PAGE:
SAN ANTONIO (Reuters) - Survivors of the Fort Hood massacre say they are frustrated that the man accused of the shootings three years ago has yet to face a court martial.
Major Nidal Hasan is accused of opening fire on a group of soldiers who were undergoing medical exams at the Army post in Texas on November 5, 2009, in preparation for their deployment to Iraq. Thirteen people died and 32 others were wounded in the attack.
Hasan was charged immediately with first-degree murder, which could result in a death sentence if he is convicted, but three separate trial dates have passed.
“It’s very frustrating. It has not allowed us to have any closure whatsoever,” Kimberly Munley, the civilian police officer who shot Hasan and helped end the shooting spree, told Reuters. “A speedy trial is definitely not what has taken place.”
The delays began when Hasan, who is now paralyzed from the chest down, fired his civilian attorney and his new counsel received time to question witnesses.
More recently, the trial has been on hold for months while military courts considered whether Hasan, who is a Muslim, should be allowed to have a full beard in the courtroom, a violation of Army grooming regulations.
“I can’t think of any other case in the history of the United States Army that has taken this long,” said retired Army Lieutenant Colonel Jeffrey Addicott, a professor of terrorism law at St. Mary’s University in San Antonio and a former legal adviser to the U.S. Army Special Forces and
Trials typically move more quickly in military courts than in civilian courts due to tighter rules on the gathering and admission of evidence under the Uniform Code of Military Justice, Addicott said.
“This case is a high-profile case, and the world is watching,” Addicott said. “The government is bending over backwards to make sure they are fair in the eyes of the world.”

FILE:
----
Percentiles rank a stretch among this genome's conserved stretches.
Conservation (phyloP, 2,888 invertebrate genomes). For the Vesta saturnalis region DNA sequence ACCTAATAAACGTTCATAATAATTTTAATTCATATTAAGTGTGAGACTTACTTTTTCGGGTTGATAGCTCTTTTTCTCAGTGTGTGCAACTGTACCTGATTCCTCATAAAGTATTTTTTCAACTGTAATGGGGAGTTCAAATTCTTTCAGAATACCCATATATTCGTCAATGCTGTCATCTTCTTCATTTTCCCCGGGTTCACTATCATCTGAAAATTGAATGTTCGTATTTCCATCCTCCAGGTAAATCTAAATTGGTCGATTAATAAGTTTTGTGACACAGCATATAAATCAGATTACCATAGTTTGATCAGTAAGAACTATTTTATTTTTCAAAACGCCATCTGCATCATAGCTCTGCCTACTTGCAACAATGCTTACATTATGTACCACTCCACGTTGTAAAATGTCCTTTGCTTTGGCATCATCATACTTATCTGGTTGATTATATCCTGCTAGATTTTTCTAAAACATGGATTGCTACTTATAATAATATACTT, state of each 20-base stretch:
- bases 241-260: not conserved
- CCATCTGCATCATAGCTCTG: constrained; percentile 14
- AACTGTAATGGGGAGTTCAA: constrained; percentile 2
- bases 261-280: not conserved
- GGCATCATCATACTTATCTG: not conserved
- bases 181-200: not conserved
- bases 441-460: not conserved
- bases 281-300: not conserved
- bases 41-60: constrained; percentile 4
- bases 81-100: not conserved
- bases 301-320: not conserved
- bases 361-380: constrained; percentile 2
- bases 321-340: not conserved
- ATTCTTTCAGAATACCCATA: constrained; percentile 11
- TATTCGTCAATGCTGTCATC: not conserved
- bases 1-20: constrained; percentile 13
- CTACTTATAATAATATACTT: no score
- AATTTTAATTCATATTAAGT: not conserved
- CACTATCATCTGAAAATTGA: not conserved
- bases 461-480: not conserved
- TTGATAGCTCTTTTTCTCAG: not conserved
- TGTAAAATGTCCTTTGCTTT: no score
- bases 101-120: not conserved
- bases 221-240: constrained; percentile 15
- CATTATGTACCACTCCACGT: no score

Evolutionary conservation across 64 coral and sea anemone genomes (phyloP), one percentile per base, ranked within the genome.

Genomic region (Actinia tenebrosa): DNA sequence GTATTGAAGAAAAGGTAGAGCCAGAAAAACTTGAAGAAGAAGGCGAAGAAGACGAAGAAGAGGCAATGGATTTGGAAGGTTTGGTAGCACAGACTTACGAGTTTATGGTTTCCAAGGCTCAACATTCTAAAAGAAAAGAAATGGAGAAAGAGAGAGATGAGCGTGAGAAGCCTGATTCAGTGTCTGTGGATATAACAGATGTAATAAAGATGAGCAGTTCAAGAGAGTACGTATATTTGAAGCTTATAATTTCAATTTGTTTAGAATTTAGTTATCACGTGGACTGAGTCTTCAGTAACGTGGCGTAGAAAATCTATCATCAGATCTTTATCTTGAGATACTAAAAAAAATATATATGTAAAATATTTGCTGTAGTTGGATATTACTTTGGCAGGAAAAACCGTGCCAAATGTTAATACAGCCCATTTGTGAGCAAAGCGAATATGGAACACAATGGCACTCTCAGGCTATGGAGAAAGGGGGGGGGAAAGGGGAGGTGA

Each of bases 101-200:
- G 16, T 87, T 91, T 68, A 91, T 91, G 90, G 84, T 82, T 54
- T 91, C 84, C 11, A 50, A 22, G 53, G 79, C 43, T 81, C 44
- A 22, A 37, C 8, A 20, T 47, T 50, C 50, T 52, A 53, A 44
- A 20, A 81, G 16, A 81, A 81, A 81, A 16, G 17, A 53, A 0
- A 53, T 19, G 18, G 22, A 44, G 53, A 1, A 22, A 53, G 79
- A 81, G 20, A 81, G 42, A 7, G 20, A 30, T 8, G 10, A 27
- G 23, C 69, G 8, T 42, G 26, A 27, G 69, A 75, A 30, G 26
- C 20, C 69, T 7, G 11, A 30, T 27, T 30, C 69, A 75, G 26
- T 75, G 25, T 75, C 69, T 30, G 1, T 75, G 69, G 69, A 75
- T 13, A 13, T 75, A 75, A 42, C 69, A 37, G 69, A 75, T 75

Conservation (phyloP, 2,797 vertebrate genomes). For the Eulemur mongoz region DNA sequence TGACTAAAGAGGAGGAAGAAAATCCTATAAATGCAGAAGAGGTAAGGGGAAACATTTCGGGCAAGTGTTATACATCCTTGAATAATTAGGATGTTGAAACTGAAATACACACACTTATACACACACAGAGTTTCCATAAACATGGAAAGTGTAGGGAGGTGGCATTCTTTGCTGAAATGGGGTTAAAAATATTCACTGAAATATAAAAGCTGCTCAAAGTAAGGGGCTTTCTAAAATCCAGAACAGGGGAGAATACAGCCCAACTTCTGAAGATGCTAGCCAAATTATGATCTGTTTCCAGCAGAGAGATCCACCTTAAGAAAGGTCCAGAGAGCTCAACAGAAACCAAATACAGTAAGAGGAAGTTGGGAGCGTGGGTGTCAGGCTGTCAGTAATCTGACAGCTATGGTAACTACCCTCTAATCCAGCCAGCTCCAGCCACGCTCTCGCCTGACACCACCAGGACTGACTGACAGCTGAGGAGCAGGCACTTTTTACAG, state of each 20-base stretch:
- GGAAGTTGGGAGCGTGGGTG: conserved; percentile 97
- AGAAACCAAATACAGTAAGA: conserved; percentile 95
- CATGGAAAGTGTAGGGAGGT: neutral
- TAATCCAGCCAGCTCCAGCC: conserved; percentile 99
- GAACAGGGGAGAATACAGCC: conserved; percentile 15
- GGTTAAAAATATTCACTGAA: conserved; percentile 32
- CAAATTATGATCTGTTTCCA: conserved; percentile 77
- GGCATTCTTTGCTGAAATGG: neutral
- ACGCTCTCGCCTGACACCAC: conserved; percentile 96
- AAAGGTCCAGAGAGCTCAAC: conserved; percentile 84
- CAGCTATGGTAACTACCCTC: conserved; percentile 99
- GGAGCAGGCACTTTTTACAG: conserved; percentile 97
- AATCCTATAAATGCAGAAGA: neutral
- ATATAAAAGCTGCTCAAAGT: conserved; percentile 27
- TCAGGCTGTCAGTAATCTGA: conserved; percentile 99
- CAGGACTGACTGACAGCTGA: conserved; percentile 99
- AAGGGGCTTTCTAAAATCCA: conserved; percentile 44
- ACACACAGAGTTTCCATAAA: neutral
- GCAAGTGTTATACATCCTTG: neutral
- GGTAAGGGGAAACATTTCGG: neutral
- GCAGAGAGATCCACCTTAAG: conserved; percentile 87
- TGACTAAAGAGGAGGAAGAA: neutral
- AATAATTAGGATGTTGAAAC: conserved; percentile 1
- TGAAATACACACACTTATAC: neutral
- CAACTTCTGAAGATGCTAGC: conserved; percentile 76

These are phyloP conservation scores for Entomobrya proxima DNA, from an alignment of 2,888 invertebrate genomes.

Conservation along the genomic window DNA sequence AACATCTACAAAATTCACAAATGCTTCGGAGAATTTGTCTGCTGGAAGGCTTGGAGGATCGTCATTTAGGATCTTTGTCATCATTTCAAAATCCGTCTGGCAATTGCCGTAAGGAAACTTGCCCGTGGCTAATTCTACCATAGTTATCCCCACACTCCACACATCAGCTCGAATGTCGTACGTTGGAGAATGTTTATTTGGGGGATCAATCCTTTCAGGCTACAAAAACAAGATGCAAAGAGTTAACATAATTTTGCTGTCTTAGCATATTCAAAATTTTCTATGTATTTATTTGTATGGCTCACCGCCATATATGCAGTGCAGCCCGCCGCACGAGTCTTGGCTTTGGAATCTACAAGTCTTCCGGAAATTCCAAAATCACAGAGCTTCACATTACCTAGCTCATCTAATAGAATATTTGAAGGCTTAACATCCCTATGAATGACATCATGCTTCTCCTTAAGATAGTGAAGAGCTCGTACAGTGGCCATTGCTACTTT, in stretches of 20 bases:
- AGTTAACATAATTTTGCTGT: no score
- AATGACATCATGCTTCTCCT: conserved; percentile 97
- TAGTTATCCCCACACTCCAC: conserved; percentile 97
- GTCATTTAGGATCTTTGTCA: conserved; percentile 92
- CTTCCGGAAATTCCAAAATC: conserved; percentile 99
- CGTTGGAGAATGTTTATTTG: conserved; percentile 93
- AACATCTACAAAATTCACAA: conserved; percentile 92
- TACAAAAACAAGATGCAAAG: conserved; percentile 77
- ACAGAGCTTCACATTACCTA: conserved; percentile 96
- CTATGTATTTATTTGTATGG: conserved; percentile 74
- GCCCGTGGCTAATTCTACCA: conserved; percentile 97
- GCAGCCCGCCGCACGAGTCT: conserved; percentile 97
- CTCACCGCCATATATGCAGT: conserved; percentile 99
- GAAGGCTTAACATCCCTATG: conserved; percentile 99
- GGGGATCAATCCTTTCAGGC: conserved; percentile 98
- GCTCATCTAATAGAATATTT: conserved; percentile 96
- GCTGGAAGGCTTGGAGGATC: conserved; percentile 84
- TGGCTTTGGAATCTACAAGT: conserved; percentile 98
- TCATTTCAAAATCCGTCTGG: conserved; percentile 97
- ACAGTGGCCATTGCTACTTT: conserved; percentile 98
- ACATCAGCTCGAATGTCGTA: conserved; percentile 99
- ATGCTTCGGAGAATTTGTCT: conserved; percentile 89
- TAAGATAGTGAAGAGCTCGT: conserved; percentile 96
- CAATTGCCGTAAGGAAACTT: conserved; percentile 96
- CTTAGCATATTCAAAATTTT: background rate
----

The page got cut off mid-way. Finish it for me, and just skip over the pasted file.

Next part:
An inquiry by former FBI Director William Webster found that federal investigators had failed to properly investigate ties between Hasan and American-born Islamic cleric Anwar al-Awlaki, who was killed in 2011 by a U.S. drone strike in Yemen.
Several members of Congress, including U.S. Representative Michael McCaul, a Texas Republican, have said the report shows the military was more concerned about “political correctness” and not offending Muslims, than protecting U.S. troops.
The question of whether the attack was terrorism, or, as the Army has labeled it, workplace violence, remains controversial.
Army staff Sergeant Shawn Manning, and others wounded in the attack, have said they are more bothered by the Pentagon’s refusal to classify it as terrorism than by the trial delays.
“I think the family members deserve that recognition that their son, daughter, husband, did sacrifice their life that day protecting this country,” Manning told Reuters.
Hasan is housed in a specially constructed cell in a county jail about 15 miles from Fort Hood awaiting trial.
Addicott said it was unlikely Hasan would be executed even if he is convicted and sentenced to death.
“The last time the military executed somebody was in 1961,” he said. “If you think the trial system is bad, just wait until you get to the military appellate system. He will die in jail.”
Editing by David Bailey and Paul Simao